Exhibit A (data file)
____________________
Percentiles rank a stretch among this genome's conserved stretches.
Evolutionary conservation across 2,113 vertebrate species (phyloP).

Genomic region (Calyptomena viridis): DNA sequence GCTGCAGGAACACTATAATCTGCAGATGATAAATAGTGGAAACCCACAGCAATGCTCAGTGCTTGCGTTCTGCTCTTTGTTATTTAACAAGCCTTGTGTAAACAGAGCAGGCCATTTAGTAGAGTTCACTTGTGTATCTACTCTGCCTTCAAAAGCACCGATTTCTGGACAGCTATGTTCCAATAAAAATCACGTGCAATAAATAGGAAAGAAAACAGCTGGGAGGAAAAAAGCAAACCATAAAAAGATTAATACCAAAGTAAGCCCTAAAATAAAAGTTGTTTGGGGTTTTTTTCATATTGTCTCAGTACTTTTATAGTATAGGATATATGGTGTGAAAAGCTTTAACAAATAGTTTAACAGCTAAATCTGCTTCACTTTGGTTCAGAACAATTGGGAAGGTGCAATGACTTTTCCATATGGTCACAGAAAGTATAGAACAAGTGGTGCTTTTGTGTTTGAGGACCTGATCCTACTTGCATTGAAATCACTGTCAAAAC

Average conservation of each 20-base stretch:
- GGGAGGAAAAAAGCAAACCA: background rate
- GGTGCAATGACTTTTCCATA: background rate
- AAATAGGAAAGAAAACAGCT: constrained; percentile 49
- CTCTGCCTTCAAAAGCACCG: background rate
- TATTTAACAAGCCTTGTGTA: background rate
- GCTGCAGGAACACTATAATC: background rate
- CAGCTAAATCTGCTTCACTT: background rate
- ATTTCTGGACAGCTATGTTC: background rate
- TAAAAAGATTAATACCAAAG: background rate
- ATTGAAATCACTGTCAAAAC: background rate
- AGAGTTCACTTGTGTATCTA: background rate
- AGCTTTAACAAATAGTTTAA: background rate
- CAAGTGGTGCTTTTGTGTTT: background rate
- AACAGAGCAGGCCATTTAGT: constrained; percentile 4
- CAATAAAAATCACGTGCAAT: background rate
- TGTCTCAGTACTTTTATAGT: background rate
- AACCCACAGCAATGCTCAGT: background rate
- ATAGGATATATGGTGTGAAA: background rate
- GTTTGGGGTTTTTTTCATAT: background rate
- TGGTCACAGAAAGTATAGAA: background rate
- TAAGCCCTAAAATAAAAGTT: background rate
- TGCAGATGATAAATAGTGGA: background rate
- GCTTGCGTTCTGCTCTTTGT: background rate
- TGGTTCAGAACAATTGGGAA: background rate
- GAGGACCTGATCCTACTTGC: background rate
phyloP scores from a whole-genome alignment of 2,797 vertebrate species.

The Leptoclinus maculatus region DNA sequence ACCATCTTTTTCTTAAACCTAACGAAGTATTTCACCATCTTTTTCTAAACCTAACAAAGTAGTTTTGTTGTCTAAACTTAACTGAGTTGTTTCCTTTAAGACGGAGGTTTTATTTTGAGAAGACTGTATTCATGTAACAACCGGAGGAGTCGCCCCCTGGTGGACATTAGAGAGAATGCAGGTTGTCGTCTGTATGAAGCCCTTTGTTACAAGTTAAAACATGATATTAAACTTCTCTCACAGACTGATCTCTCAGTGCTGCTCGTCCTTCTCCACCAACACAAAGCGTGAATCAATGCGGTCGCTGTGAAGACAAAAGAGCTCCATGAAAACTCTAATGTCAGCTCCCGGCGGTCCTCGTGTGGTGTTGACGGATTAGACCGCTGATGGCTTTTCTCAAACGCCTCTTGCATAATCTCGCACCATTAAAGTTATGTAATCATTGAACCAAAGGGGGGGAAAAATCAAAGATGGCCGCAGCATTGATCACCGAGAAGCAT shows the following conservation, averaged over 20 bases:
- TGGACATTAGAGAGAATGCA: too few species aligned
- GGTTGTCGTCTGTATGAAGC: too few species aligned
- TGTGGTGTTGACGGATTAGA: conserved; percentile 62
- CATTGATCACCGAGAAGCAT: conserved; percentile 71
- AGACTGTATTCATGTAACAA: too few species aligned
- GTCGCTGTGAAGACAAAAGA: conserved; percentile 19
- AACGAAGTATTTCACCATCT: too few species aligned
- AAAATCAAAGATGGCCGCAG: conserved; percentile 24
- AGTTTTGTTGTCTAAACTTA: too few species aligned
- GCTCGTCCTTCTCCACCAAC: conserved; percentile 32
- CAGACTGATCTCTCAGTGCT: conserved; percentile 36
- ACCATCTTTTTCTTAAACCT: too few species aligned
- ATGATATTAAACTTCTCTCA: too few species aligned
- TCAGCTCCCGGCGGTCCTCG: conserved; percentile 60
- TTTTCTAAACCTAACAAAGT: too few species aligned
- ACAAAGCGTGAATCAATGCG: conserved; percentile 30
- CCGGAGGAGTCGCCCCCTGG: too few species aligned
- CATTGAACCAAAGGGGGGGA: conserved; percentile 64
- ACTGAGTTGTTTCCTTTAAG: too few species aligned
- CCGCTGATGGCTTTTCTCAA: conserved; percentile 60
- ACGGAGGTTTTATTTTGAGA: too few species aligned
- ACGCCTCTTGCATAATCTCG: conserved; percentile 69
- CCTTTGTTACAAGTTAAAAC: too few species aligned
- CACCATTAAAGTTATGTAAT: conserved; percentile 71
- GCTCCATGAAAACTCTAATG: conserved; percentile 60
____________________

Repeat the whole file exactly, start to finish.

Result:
Percentiles rank a stretch among this genome's conserved stretches.
Evolutionary conservation across 2,113 vertebrate species (phyloP).

Genomic region (Calyptomena viridis): DNA sequence GCTGCAGGAACACTATAATCTGCAGATGATAAATAGTGGAAACCCACAGCAATGCTCAGTGCTTGCGTTCTGCTCTTTGTTATTTAACAAGCCTTGTGTAAACAGAGCAGGCCATTTAGTAGAGTTCACTTGTGTATCTACTCTGCCTTCAAAAGCACCGATTTCTGGACAGCTATGTTCCAATAAAAATCACGTGCAATAAATAGGAAAGAAAACAGCTGGGAGGAAAAAAGCAAACCATAAAAAGATTAATACCAAAGTAAGCCCTAAAATAAAAGTTGTTTGGGGTTTTTTTCATATTGTCTCAGTACTTTTATAGTATAGGATATATGGTGTGAAAAGCTTTAACAAATAGTTTAACAGCTAAATCTGCTTCACTTTGGTTCAGAACAATTGGGAAGGTGCAATGACTTTTCCATATGGTCACAGAAAGTATAGAACAAGTGGTGCTTTTGTGTTTGAGGACCTGATCCTACTTGCATTGAAATCACTGTCAAAAC

Average conservation of each 20-base stretch:
- GGGAGGAAAAAAGCAAACCA: background rate
- GGTGCAATGACTTTTCCATA: background rate
- AAATAGGAAAGAAAACAGCT: constrained; percentile 49
- CTCTGCCTTCAAAAGCACCG: background rate
- TATTTAACAAGCCTTGTGTA: background rate
- GCTGCAGGAACACTATAATC: background rate
- CAGCTAAATCTGCTTCACTT: background rate
- ATTTCTGGACAGCTATGTTC: background rate
- TAAAAAGATTAATACCAAAG: background rate
- ATTGAAATCACTGTCAAAAC: background rate
- AGAGTTCACTTGTGTATCTA: background rate
- AGCTTTAACAAATAGTTTAA: background rate
- CAAGTGGTGCTTTTGTGTTT: background rate
- AACAGAGCAGGCCATTTAGT: constrained; percentile 4
- CAATAAAAATCACGTGCAAT: background rate
- TGTCTCAGTACTTTTATAGT: background rate
- AACCCACAGCAATGCTCAGT: background rate
- ATAGGATATATGGTGTGAAA: background rate
- GTTTGGGGTTTTTTTCATAT: background rate
- TGGTCACAGAAAGTATAGAA: background rate
- TAAGCCCTAAAATAAAAGTT: background rate
- TGCAGATGATAAATAGTGGA: background rate
- GCTTGCGTTCTGCTCTTTGT: background rate
- TGGTTCAGAACAATTGGGAA: background rate
- GAGGACCTGATCCTACTTGC: background rate
phyloP scores from a whole-genome alignment of 2,797 vertebrate species.

The Leptoclinus maculatus region DNA sequence ACCATCTTTTTCTTAAACCTAACGAAGTATTTCACCATCTTTTTCTAAACCTAACAAAGTAGTTTTGTTGTCTAAACTTAACTGAGTTGTTTCCTTTAAGACGGAGGTTTTATTTTGAGAAGACTGTATTCATGTAACAACCGGAGGAGTCGCCCCCTGGTGGACATTAGAGAGAATGCAGGTTGTCGTCTGTATGAAGCCCTTTGTTACAAGTTAAAACATGATATTAAACTTCTCTCACAGACTGATCTCTCAGTGCTGCTCGTCCTTCTCCACCAACACAAAGCGTGAATCAATGCGGTCGCTGTGAAGACAAAAGAGCTCCATGAAAACTCTAATGTCAGCTCCCGGCGGTCCTCGTGTGGTGTTGACGGATTAGACCGCTGATGGCTTTTCTCAAACGCCTCTTGCATAATCTCGCACCATTAAAGTTATGTAATCATTGAACCAAAGGGGGGGAAAAATCAAAGATGGCCGCAGCATTGATCACCGAGAAGCAT shows the following conservation, averaged over 20 bases:
- TGGACATTAGAGAGAATGCA: too few species aligned
- GGTTGTCGTCTGTATGAAGC: too few species aligned
- TGTGGTGTTGACGGATTAGA: conserved; percentile 62
- CATTGATCACCGAGAAGCAT: conserved; percentile 71
- AGACTGTATTCATGTAACAA: too few species aligned
- GTCGCTGTGAAGACAAAAGA: conserved; percentile 19
- AACGAAGTATTTCACCATCT: too few species aligned
- AAAATCAAAGATGGCCGCAG: conserved; percentile 24
- AGTTTTGTTGTCTAAACTTA: too few species aligned
- GCTCGTCCTTCTCCACCAAC: conserved; percentile 32
- CAGACTGATCTCTCAGTGCT: conserved; percentile 36
- ACCATCTTTTTCTTAAACCT: too few species aligned
- ATGATATTAAACTTCTCTCA: too few species aligned
- TCAGCTCCCGGCGGTCCTCG: conserved; percentile 60
- TTTTCTAAACCTAACAAAGT: too few species aligned
- ACAAAGCGTGAATCAATGCG: conserved; percentile 30
- CCGGAGGAGTCGCCCCCTGG: too few species aligned
- CATTGAACCAAAGGGGGGGA: conserved; percentile 64
- ACTGAGTTGTTTCCTTTAAG: too few species aligned
- CCGCTGATGGCTTTTCTCAA: conserved; percentile 60
- ACGGAGGTTTTATTTTGAGA: too few species aligned
- ACGCCTCTTGCATAATCTCG: conserved; percentile 69
- CCTTTGTTACAAGTTAAAAC: too few species aligned
- CACCATTAAAGTTATGTAAT: conserved; percentile 71
- GCTCCATGAAAACTCTAATG: conserved; percentile 60